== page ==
DUBLIN, Ohio – No one loves the Ryder Cup more than Sergio Garcia.
The Spaniard has been Europe’s heart and soul since he electrified the biennial tussle with the U.S. as a 19-year-old teenager in 1999. Since then, the Ryder Cup weeks have been his favorite of the given year, the event that stirs him more than any other. And he’s delivered on one of the game’s biggest stages as part of six winning teams in nine opportunities.
Despite all his passion for the Ryder Cup and his desire to play in this year’s bout at Whistling Straits along the Lake Michigan shores of Wisconsin, Garcia whole heartedly agreed with Wednesday’s decision to postpone the 2020 Ryder Cup to next year because of the COVID global pandemic.
“It’s a shame,” Garcia said in a phone call with Golfweek. “It’s obviously disappointing, but at the same time, it’s obviously understandable. There are some things that are more important than Ryder Cups.
“You have to respect this decision. There are a lot of bad things happening in the world and you have to settle everything down or you’re putting more people at risk. And a Ryder Cup without crowds is not a Ryder Cup. And a Ryder Cup with fans would potentially create a dangerous spike.”
Garcia’s take was universal.
“I certainly think it’s the right decision,” Luke Donald told Golfweek. The Englishman has never been on a losing team in five editions of the Ryder Cup and will be one of Padraig Harrington’s vice captains in 2021. That is, if he doesn’t play his way onto the team.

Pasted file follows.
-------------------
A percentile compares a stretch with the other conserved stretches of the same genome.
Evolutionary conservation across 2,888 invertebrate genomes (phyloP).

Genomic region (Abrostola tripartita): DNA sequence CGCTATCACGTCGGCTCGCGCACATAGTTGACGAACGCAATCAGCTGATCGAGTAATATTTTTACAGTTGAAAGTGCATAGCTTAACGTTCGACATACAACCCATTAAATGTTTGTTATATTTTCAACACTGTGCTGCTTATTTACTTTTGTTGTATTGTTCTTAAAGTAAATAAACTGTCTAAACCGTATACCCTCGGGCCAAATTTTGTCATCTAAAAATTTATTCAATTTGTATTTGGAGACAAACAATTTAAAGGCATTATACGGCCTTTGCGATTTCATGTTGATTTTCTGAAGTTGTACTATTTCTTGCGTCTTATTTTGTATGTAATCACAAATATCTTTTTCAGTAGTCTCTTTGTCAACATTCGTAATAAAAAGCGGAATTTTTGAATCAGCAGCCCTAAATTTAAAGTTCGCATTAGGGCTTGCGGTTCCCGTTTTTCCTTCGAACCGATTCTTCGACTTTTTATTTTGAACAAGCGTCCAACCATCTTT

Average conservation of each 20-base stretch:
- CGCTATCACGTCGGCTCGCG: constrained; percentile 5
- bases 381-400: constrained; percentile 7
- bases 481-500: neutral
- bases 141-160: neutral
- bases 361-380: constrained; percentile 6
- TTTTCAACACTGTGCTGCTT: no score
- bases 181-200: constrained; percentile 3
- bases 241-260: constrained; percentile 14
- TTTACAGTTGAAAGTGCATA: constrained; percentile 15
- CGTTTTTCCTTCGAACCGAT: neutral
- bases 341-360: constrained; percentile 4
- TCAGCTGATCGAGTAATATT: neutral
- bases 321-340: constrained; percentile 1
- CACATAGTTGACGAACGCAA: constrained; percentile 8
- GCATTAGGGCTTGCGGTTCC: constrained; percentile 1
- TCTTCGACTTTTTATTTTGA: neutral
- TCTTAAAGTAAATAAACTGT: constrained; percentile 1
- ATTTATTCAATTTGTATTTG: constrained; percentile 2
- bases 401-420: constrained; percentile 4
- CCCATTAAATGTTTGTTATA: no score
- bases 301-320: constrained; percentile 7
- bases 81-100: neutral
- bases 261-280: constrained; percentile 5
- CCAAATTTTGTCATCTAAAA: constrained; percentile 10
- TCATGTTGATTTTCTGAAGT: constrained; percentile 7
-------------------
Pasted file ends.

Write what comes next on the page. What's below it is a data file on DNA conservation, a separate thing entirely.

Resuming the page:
“I think the PGA of America looked at a lot of different options to try and make it happen, from a smaller number of fans, maybe 10,000, which still would have felt decent with only so many matches on the golf course,” Donald went on. “But I just don’t think they had any assurance they could pull that off. These are very uncertain times at the moment. And the Ryder Cup needs the energy, the crowds, to make it what it is. Ryder Cup’s deserve that energy.
“It would be so out of character for the Ryder Cup to play without fans.”
At Muirfield Village ahead of Thursday’s start of the Workday Charity Open, world No. 2 Jon Rahm, who was on the victorious European squad in 2018 in Paris, expected postponement was coming.
“I’m not that disappointed, because I’ve said it right away, when the quarantine and the whole outbreak started, if you can’t play the Ryder Cup with fans, I don’t want to play,” he said. “It’s not the Ryder Cup, it’s something else.
“So I believe the Ryder Cup being as big of an event as it is, being one of the biggest sporting events in the world, being such a big influence in the community of golf and hopefully making golf reach to different people and getting new players in the game, it’s important that it’s done the way that it’s supposed to be done. I think the venue deserves it, and both the European Tour and the PGA of America deserve to have the Ryder Cup run the way it’s supposed to be.
“And the fans deserve it.”
Justin Rose, who has played in the Ryder Cup five times, did envision seeing the matches played without spectators. But it just didn’t look right.
“I think for the Ryder Cup the fans do make that tournament,” he said at Muirfield Village. “I wasn’t against playing without fans just based on the fact that I still think there could have been a lot of intensity between the players, but the Ryder Cup is about the crowd.
“It’s the right call. As a European I think it would have been an advantage clearly to have played with no crowd, but I think it’s not about that, right. The Ryder Cup isn’t about that. I think it’s about a spectacle and I think the Ryder Cup is actually one of the events that we do have that’s bigger than the game of golf, attracts sports fans, so therefore I think it’s important to do it the right way.”